Sound exciting? It is. But without awareness, crafting your job and yourself, and a bit of practice, those moments are accidental and rare. “The latest numbers from research firm Gallup still show that around 70% of American workers are…sleepwalking through their work.” That “sleepwalking” is sometimes an attempt to just get through something we don’t like—we check out consciously or unconsciously because we feel unfulfilled or overwhelmed. “This is a scary and alarming statistic,” Morgan (2013) reported, since the power to change it is always in our hands, not just by quitting, but by changing our perspectives or crafting our jobs to stay more present in them.
Being present in our jobs is vital to satisfaction since “when we are more present – less distracted…worrying about where we need to be next and whether or not we’ll get it all done, what people thought about what we just did…we’re more effective,” more fulfilled and feel more successful (Anderson, 2012). All it takes is waking up and putting in some renewed effort and it will bring renewed spirit quicker than we think.
“Wrzesniewski and Dutton’s research focused on three main factors of deeper workplace satisfaction that are within your sphere of influence:
- Refining your job to add parts you like and remove parts you don’t.
- Building better relationships with your colleagues.
- Reframing your job to add meaning and purpose” (Allen, 2016).
We’ve talked about number three a great deal because we must always first be honest with ourselves about our own need to change before we seek to change our environment, just in case the job dissatisfaction we feel is due to our own growing pains as professionals.
Number two, building better relationships, also goes hand-in-hand with momenteering when we seek out positive people to share our moments with. The hardest part of these relationships can be to talk about things other than work. It is always good to start with other shared interests. Or we can ask “so, what are you doing this weekend?” Based on the data it’s probably what our coworkers are already focused on.
The number one of jobcrafting is as simple as going to the grocery store for the job you want. “Start by making three lists. One list is all the things you currently like about your job, big and small. The second lists all the hassles and headaches of your job, from the petty to the systemic. And the third lists things you’d like to be able to do in your job that you currently don’t — even if they have nothing to do with what you’re paid to do” (Allen, 2016).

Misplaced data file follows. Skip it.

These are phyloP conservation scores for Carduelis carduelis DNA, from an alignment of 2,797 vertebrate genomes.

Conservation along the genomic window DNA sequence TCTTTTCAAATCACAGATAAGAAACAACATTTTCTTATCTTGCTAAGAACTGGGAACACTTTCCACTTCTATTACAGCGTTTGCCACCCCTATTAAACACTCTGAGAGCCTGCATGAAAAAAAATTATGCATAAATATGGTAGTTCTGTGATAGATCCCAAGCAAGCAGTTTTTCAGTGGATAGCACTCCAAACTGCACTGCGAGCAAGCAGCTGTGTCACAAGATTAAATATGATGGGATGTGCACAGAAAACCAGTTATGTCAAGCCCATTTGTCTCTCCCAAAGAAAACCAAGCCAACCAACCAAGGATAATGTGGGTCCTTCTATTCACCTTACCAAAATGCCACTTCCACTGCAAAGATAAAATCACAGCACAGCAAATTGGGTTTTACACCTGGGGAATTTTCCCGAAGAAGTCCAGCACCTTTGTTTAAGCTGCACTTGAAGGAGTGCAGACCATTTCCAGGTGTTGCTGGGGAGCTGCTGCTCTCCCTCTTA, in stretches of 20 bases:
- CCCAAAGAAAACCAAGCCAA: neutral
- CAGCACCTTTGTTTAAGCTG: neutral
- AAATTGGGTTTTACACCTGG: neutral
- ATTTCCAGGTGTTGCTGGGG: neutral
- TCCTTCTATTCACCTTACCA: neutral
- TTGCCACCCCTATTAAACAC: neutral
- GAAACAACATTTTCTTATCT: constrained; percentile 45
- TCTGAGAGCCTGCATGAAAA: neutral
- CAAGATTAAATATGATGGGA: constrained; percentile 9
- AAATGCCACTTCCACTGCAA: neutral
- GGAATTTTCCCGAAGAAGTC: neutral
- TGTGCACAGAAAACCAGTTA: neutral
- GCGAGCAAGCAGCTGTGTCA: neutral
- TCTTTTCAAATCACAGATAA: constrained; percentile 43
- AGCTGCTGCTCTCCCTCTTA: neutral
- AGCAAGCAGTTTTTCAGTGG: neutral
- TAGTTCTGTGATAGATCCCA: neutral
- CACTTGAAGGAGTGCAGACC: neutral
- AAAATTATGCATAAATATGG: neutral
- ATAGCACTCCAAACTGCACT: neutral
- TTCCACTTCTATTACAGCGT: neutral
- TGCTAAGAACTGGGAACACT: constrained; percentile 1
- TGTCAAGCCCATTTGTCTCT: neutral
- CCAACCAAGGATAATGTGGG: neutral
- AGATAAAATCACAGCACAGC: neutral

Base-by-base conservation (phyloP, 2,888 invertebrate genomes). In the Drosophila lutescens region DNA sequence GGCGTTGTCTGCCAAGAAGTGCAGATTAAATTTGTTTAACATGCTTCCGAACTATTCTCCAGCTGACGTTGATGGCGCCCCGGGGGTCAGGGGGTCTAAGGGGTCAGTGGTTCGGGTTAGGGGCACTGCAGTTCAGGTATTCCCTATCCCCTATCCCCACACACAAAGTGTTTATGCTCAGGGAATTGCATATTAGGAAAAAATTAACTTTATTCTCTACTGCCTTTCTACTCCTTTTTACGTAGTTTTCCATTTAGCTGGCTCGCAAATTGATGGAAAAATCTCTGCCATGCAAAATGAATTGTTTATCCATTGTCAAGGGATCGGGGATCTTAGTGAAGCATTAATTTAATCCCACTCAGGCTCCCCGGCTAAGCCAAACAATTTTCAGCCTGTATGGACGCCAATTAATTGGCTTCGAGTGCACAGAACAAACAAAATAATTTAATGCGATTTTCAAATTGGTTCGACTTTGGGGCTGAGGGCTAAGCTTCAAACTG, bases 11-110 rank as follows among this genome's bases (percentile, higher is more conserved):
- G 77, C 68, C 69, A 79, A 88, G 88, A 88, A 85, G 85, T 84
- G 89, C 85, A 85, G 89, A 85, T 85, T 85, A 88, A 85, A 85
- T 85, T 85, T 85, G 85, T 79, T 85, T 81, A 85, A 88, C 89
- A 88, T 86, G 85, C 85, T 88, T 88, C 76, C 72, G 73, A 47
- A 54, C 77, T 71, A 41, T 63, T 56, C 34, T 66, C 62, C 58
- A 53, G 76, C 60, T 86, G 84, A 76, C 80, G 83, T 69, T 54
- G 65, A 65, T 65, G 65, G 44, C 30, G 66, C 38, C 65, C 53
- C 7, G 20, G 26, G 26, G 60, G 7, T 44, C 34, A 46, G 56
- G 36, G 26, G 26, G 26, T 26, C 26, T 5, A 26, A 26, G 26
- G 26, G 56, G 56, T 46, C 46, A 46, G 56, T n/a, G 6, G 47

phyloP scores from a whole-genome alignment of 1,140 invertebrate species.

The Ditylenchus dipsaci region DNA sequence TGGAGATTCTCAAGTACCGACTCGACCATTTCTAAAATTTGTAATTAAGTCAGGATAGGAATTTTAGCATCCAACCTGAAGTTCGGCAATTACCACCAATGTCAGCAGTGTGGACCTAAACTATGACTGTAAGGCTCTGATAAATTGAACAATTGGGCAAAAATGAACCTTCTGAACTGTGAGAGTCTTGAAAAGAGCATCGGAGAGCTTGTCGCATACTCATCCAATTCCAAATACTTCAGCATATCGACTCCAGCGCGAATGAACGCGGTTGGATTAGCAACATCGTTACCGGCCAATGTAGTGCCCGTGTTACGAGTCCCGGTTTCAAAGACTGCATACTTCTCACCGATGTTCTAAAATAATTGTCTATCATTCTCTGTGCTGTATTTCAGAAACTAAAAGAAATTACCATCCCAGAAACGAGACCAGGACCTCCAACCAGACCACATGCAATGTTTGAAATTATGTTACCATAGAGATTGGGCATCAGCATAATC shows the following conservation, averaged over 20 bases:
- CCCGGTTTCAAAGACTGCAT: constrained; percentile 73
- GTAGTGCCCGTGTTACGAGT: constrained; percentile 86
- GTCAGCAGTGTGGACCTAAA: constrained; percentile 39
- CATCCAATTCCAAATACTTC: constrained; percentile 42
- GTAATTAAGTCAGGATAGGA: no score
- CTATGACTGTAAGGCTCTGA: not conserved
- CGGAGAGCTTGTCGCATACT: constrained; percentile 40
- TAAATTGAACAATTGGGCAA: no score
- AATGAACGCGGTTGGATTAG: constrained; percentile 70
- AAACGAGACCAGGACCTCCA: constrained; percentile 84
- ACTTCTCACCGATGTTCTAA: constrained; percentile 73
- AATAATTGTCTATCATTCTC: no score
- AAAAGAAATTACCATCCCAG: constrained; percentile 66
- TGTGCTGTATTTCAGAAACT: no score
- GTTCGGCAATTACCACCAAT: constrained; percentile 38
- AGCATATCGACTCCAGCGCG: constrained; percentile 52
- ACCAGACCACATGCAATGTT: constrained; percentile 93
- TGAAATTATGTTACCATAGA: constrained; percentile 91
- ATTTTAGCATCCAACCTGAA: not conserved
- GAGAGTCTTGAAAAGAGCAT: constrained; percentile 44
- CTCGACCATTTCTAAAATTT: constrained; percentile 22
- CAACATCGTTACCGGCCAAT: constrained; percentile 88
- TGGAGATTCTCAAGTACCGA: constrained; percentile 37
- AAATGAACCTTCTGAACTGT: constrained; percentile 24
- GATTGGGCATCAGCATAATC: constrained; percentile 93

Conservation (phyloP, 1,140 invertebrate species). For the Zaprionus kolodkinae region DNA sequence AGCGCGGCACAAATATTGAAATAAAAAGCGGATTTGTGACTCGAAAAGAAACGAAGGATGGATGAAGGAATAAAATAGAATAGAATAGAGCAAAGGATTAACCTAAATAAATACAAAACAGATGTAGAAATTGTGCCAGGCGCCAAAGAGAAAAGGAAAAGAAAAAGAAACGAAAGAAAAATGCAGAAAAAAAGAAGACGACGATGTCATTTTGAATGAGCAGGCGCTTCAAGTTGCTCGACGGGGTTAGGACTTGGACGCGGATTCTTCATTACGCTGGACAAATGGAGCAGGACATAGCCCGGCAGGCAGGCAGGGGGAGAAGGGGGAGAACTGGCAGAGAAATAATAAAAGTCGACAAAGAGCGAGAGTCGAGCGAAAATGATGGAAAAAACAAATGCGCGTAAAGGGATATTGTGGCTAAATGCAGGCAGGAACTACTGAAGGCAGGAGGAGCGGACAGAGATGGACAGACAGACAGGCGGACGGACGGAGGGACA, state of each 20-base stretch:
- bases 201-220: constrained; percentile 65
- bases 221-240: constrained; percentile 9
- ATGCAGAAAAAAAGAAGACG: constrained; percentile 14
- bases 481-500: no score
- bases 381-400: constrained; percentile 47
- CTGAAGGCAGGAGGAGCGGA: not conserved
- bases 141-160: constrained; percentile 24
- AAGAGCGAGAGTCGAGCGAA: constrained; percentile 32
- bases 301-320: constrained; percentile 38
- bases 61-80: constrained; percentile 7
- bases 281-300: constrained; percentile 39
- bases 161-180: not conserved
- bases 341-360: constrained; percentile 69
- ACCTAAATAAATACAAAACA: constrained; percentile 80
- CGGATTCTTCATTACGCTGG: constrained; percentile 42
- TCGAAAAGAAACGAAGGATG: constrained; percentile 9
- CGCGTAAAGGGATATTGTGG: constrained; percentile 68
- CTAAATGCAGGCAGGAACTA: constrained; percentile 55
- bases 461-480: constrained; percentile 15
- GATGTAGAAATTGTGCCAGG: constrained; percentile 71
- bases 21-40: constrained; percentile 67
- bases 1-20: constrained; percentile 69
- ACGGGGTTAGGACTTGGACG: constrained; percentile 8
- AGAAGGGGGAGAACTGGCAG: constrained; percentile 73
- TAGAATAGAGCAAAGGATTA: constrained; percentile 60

Once we’ve made our lists, the next step is to start actively crafting. Sometimes that means just bringing in flowers for our desks, if we love nature and beauty, or an iPod if we love to listen to music. Sometimes it involves conversations with our bosses or coworkers about improving how a task is completed so we can be more present in it. Sometimes it involves taking on something new, bringing more of ourselves to the table.
“When that happens, we’re momenteering,” Anderson (2012) declared. “It’s where world-class happens, and it’s beyond fun. And – this is the great part – it’s entirely within your control. Where you put your attention is up to you. It takes intention, discipline, and perhaps some training, but it really is something you can learn to do more and more regularly, regardless of your circumstance.”
This is the future of work according to Jacob Morgan (2013) and he has thousands of best-selling books to prove it. Workplace happiness is becoming the focus of administrators across the country. But we don’t have to wait for the bosses above us to catch the wave. We can be momenteers today, we can jobcraft now, and a rising tide will lift all our ships.
Allen, D. (2016) Fall in love with a job you don’t even like, in three steps. CNN, The Wisdom Project. Retrieved from: http://www.cnn.com/2016/09/05/health/love-job-you-hate-wisdom-project/index.html
Andersen, E. (2012) How to Make Work Really, Really Fun. Forbes. Retrieved from: http://www.forbes.com/sites/erikaandersen/2012/06/02/how-to-make-work-really-really-fun/#75beb9541559
Morgan, J. (2013) Why Does Work Suck?. Huffington Post. Retrieved from: http://www.huffingtonpost.com/jacob-morgan/why-does-work-suck_b_4178795.html